This draft resolution is a manifestation of the resolve of the international community to stand firm in the face of the continued Bosnian Serb defiance of relevant Security Council resolutions. At the same time, it underscores the importance of renewed political efforts to achieve an overall peaceful settlement to the conflict. The Indonesian delegation will therefore vote in favour of the draft resolution.

Mr. Al-Khussaiby (Oman)

My delegation is very grateful to the Contact Group for its initiative on this draft resolution.

It has been nearly three years since the Republic of Bosnia and Herzegovina declared its independence and joined the United Nations, in May 1992. But since then the Bosnian Serbs’ aggression has continued; in fact, it has been increasing day by day. Undoubtedly, the Serbian aggression and occupation of many parts of the Republic of Bosnia and Herzegovina are considered not only an infringement on the sovereignty of this State but also an unprecedented breach of all the relevant Security Council resolutions and the most basic societal norms, and this, in turn, poses a challenge to the will of the international community.

Once again, our Council is meeting in order to discuss another Serbian aggression. It is not a new policy for the Bosnian Serbs to kill civilians and to exercise the abhorrent “ethnic cleansing” and endanger the lives of many United Nations peace-keepers. However, the latest attack on the safe area of Srebrenica constitutes a new twist of events and an unprecedented incident which violates the status of the safe areas. This latest aggression could undoubtedly lead to a further deterioration of the situation unless the Security Council takes certain decisive actions to prevent it. The failure of the international community to deal with the Serbian aggression has resulted, and will continue to result, in further attacks by that particular group.

Thus, we believe that the international community should demonstrate that it will not accept these violations, especially those that target the safe areas and their inhabitants and the lives of the United Nations peace-keepers. In this regard, we call on the United Nations to take all necessary measures to restore the situation in Srebrenica to what it was before the Serbian attacks, in a manner that will strengthen the security of these safe areas within the territorial integrity and sovereignty and political independence of Bosnia and Herzegovina, which has a sovereign right over all its territories.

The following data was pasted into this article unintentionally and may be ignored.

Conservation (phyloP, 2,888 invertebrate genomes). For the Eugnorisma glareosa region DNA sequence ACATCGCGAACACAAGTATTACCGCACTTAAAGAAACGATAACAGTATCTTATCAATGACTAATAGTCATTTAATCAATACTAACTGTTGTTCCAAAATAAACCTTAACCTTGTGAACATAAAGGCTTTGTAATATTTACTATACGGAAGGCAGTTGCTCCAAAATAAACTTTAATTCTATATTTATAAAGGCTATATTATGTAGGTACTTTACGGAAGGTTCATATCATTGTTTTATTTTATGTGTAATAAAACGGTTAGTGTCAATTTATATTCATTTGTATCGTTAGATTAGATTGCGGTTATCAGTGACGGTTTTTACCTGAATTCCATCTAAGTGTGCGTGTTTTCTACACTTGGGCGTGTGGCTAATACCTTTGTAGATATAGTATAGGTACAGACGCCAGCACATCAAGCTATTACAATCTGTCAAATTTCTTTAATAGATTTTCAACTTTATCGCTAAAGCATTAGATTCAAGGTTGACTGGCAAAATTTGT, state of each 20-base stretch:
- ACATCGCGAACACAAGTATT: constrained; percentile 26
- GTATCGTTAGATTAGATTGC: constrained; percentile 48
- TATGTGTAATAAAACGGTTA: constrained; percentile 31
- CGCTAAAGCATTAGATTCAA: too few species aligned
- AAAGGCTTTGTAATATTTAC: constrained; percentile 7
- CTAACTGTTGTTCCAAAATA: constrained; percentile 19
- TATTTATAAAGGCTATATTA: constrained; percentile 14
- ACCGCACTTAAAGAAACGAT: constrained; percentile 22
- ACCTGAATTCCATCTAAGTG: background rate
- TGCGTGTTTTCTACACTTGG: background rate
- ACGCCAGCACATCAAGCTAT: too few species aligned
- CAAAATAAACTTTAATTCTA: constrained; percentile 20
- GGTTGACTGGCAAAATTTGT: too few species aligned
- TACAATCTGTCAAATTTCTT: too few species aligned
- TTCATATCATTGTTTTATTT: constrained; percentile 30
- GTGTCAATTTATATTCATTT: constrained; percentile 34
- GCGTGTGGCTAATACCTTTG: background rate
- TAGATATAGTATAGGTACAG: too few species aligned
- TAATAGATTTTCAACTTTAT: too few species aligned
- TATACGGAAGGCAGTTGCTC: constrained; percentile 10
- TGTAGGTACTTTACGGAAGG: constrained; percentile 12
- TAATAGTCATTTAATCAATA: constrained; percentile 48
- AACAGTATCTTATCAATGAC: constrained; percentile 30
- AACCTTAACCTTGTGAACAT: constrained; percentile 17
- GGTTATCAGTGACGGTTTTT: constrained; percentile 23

My country, Oman, considers dialogue and peaceful negotiations to be the best means of resolving any conflict in the world. On the basis of this conviction, we support all efforts exerted by the Contact Group in order to bring this conflict to a peaceful settlement. While all the parties in Bosnia have demonstrated a commitment to favour the peace option and declare their acceptance of the territorial settlement in the plan of the Contact Group, we, on the other hand, have witnessed a rejection of this peace initiative by the Bosnian Serbs. The North Atlantic Treaty Organization (NATO) has launched an air strike on the positions of Bosnian Serb forces in the areas, but this unfortunately has come too late and has not stopped that group from continuing further with its plans to “ethnically cleanse” the areas and deport all people who do not have a particular ethnicity. The latest attack on the safe areas of Srebrenica is another argument that supports the call, which Oman and many other countries have supported, to allow the Bosnian Government to have all the means to defend itself in accordance with the right enshrined in Article 51 of Chapter VII of the United Nations Charter.

We believe that the imbalance of power in the region has led the Bosnian Serbs to take advantage of this situation. Because of this, we reiterate our call on the Security Council to reconsider the unjustified arms embargo imposed on the Republic of Bosnia and Herzegovina. We believe that the people of Bosnia have demonstrated their commitment to peace and their desire to live in coexistence with their neighbours.

We believe that until the Republic of Bosnia and Herzegovina is given the full right to exercise self-defence it is imperative for the United Nations and the Security Council to shoulder their responsibilities and to protect the people of Bosnia and Herzegovina. Oman condemns this latest offensive by the Bosnian Serbs on Srebrenica and calls on the international community, particularly NATO, to take all measures to secure an immediate and unconditional withdrawal of the Serbian forces from the safe area and the return of all its people who have fled from there. We also call on the Security Council and the United Nations to learn from lessons of the past and to prepare themselves for any future incidents of this kind, and not to take for granted the good faith of the Bosnian Serbs. We believe this is quite essential if the United Nations is to prevent incidents like those we have so far witnessed and thereby spare the lives of United Nations peace-keepers and secure the sanctity of safe areas within the mandate that it already has. We also condemn the current actions of the Bosnian Serbs, which have led to the further deployment of heavy weapons and the indiscriminate shelling of Zepa and Gorazde.